In relational algebra, a projection is a unary operation written as , where is a relation and are attribute names. Its result is defined as the set obtained when the components of the tuples in are restricted to the set – it discards (or excludes) the other attributes.^{[1]}
In practical terms, if a relation is thought of as a table, then projection can be thought of as picking a subset of its columns. For example, if the attributes are (name, age), then projection of the relation {(Alice, 5), (Bob, 8)} onto attribute list (age) yields {5,8} – we have discarded the names, and only know what ages are present.
Projections may also modify attribute values. For example, if has attributes , , , where the values of are numbers, then is like , but with all values halved.^{[2]}
The closely related concept in set theory (see: projection (set theory)) differs from that of relational algebra in that, in set theory, one projects onto ordered components, not onto attributes. For instance, projecting onto the second component yields 7.
Projection is relational algebra's counterpart of existential quantification in predicate logic. The attributes not included correspond to existentially quantified variables in the predicate whose extension the operand relation represents. The example below illustrates this point.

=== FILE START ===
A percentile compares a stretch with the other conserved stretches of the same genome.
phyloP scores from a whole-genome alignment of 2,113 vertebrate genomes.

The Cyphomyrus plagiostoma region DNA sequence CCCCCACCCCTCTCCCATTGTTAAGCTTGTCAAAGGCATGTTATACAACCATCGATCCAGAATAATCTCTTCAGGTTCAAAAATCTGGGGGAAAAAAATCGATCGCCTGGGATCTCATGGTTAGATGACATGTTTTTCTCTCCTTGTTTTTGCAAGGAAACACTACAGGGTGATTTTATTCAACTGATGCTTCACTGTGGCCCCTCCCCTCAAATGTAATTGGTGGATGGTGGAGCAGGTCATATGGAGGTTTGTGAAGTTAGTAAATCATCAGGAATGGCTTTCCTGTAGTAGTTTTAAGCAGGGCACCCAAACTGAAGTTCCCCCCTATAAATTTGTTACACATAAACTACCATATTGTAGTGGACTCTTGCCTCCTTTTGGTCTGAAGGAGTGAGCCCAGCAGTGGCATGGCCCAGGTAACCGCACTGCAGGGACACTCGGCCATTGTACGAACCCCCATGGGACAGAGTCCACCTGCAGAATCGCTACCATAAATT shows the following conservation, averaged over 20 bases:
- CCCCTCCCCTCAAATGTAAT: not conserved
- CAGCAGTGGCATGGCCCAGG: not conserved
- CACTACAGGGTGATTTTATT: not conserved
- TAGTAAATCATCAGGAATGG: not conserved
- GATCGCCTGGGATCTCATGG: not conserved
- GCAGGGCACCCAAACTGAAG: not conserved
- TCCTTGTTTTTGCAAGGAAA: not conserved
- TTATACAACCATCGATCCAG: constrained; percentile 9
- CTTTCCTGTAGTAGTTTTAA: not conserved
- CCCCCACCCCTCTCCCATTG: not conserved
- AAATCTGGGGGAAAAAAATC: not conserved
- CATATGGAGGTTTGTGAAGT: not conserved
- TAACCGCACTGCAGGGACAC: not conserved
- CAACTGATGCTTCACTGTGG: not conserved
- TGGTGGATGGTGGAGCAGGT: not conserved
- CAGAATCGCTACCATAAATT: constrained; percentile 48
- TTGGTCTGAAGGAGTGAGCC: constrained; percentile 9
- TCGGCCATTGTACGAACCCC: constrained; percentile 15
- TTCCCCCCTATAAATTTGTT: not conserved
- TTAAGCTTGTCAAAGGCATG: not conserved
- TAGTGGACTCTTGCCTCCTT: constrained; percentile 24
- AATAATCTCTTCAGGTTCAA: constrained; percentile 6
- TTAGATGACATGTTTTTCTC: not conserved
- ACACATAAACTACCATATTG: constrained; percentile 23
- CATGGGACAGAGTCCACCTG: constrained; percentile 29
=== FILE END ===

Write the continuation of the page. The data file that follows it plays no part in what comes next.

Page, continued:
Because of the correspondence with existential quantification, some authorities prefer to define projection in terms of the excluded attributes. In a computer language it is of course possible to provide notations for both, and that was done in ISBL and several languages that have taken their cue from ISBL.
A nearly identical concept occurs in the category of monoids, called a string projection, which consists of removing all of the letters in the string that do not belong to a given alphabet.
When implemented in SQL standard the "default projection" returns a multiset instead of a set, and the π projection is obtained by the addition of the DISTINCT
keyword to eliminate duplicate data.
For an example, consider the relations depicted in the following two tables which are the relation Person and its projection on (some say "over") the attributes Age and Weight:


Suppose the predicate of Person is "Name is age years old and weighs weight." Then the given projection represents the predicate, "There exists Name such that Name is age years old and weighs weight."
Note that Harry and Peter have the same age and weight, but since the result is a relation, and therefore a set, this combination only appears once in the result.
More formally the semantics of projection are defined as follows:
where is the restriction of the tuple to the set so that
where is an attribute value, is an attribute name, and is an element of that attribute's domain — see Relation (database).
The result of a projection is defined only if is a subset of the header of .
Projection over no attributes at all is possible, yielding a relation of degree zero. In this case the cardinality of the result is zero if the operand is empty, otherwise one. The two relations of degree zero are the only ones that cannot be depicted as tables.